Sometimes a legend of hidden treasure turns out to be true. For hundreds of years, tales of a lost hoard of gold and silver circulated in the Sichuan Province of China. It was said to have belonged to Zhang Xianzhong, leader of a peasants’ uprising during the final years of the Ming Dynasty.
Zhang was born in Shaanxi province; even as a young man, he had an imposing figure and became known as the “Yellow Tiger.” Though he served for a time in the Imperial army that was engaged in keeping rioting peasants under control, he soon defected to the rebel forces, and soon became the leader of his own band of raiders.
Zhang’s entire career is a fascinating story of military success, defeat, and recovery. He surrendered several times, only to rebel and amass an army again. Finally, in 1644, Zhang marched 100,000 men toward Sichuan province. His men blasted a hole through the city walls of Chongqing; some reports claim that Zhang cut the hands off those who defended the city and massacred many inside. Zhang sent word out to the rest of the province that no one else would be harmed if they turned over their officials and surrendered without resistance.
Initially, Zhang ruled Sichuan well. Local Jesuit missionaries reported that he “began his rule with such liberality, justice and magnificence by which he captivated all hearts that many mandarins, famous both in civic as in military affairs whom fear was keeping concealed, left their hideouts and flew to his side.” But there was continued resistance to Zhang’s rule; Chongqing fell to Ming loyalists in 1645, and Zhang began a bloody war to stamp out all resistance in the province. Reports of deaths caused by Zhang’s orders vary, but there is no doubt that he had a massive impact on the population. The 1578 census for Sichuan recorded 3,102,073. Less than a hundred years later, only 16,096 adult males were recorded in the province.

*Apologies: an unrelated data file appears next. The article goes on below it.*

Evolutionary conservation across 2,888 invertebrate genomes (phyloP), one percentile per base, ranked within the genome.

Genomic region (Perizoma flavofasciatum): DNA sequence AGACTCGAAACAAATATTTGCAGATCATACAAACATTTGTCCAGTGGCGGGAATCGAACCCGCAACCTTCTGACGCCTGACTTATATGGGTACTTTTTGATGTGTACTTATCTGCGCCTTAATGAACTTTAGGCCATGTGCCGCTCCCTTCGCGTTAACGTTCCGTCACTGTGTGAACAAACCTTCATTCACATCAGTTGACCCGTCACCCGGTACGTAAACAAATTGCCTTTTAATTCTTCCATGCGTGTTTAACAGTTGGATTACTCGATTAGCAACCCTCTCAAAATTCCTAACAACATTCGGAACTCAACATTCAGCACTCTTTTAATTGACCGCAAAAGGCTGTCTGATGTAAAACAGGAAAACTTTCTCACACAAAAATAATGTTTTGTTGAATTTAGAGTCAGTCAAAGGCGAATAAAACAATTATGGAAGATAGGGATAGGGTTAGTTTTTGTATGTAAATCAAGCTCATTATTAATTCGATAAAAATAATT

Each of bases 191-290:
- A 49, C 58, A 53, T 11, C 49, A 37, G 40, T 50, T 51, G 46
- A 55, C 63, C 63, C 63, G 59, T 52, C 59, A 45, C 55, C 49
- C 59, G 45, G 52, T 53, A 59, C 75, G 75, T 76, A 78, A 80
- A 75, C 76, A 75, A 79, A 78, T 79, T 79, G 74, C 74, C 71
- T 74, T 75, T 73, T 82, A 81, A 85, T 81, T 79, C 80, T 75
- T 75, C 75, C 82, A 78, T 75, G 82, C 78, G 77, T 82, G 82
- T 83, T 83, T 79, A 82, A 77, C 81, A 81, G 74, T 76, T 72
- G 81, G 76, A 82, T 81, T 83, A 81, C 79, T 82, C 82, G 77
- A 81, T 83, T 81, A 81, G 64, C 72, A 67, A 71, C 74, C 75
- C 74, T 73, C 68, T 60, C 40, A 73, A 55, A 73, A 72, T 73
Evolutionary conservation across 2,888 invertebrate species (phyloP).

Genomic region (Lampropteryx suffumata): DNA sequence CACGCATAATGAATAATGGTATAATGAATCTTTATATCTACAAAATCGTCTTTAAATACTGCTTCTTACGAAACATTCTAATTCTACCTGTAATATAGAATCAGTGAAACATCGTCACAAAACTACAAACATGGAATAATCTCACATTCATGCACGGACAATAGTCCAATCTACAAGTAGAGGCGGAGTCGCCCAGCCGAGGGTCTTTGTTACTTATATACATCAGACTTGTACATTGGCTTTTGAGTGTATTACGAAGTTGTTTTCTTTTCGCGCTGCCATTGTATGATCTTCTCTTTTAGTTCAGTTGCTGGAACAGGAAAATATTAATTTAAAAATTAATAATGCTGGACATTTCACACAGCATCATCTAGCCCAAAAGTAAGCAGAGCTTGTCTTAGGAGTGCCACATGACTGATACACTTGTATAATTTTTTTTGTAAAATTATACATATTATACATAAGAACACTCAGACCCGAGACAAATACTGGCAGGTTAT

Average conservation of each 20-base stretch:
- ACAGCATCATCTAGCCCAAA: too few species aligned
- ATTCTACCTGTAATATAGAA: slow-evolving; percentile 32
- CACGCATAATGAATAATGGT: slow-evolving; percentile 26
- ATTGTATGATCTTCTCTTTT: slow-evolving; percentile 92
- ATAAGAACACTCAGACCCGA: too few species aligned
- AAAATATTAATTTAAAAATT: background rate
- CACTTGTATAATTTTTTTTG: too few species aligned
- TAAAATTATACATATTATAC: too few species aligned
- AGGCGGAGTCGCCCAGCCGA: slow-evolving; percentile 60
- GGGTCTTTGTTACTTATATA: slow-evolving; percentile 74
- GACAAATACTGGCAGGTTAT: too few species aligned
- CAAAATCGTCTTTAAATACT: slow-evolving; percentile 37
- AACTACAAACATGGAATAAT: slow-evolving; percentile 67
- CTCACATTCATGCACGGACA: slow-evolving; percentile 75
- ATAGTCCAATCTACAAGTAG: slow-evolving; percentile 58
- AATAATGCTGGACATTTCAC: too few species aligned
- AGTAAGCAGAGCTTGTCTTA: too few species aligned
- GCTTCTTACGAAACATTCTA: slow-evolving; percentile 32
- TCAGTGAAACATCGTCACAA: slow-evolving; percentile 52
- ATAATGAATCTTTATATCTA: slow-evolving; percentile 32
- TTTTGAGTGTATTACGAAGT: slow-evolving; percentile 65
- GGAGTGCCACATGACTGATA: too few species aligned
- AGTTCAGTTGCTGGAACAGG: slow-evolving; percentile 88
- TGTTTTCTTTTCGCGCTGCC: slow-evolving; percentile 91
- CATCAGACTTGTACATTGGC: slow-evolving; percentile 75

When Qing dynasty forces began to invade, Zhang decided to leave Sichuan, and took the vast treasure he had accumulated with him. In January 1647, while Zhang was fleeing toward Shaanxi, his forces met the Qing forces in Xichong; Zhang was killed during the battle. Some reports say that a trusted lieutenant betrayed him by identifying Zhang to an archer, who shot him as he left his tent.
For hundreds of years after Zhang’s defeat, stories of his lost treasure abounded. Legends were told of 1,000 ships, loaded with gold and silver, lying at the bottom of the river. Chinese researchers recently confirmed that a newly-discovered wreck is, in fact, one of Zhang’s ships, containing more than 10,000 pieces of precious metal coins and ingots. Seven silver ingots were found during a construction project in 2005, and the site was declared a protected location in 2010, but exploration was halted while experts debated whether there was any merit to the stories of sunken ships. During the interim, treasure hunters began looting the site; while some were caught, there is no doubt that some historic items have been lost.
In January of 2017, excavation of the site began, with pumps working to keep the area as dry as possible. The project is expected to continue into April, and officials are hoping to build a museum nearby to display and preserve the items. Peking University archaeologist Li Boquian said, “The items are extremely valuable to science, history and art. They are of great significance for research into the political, economic, military and social lives of the Ming Dynasty.”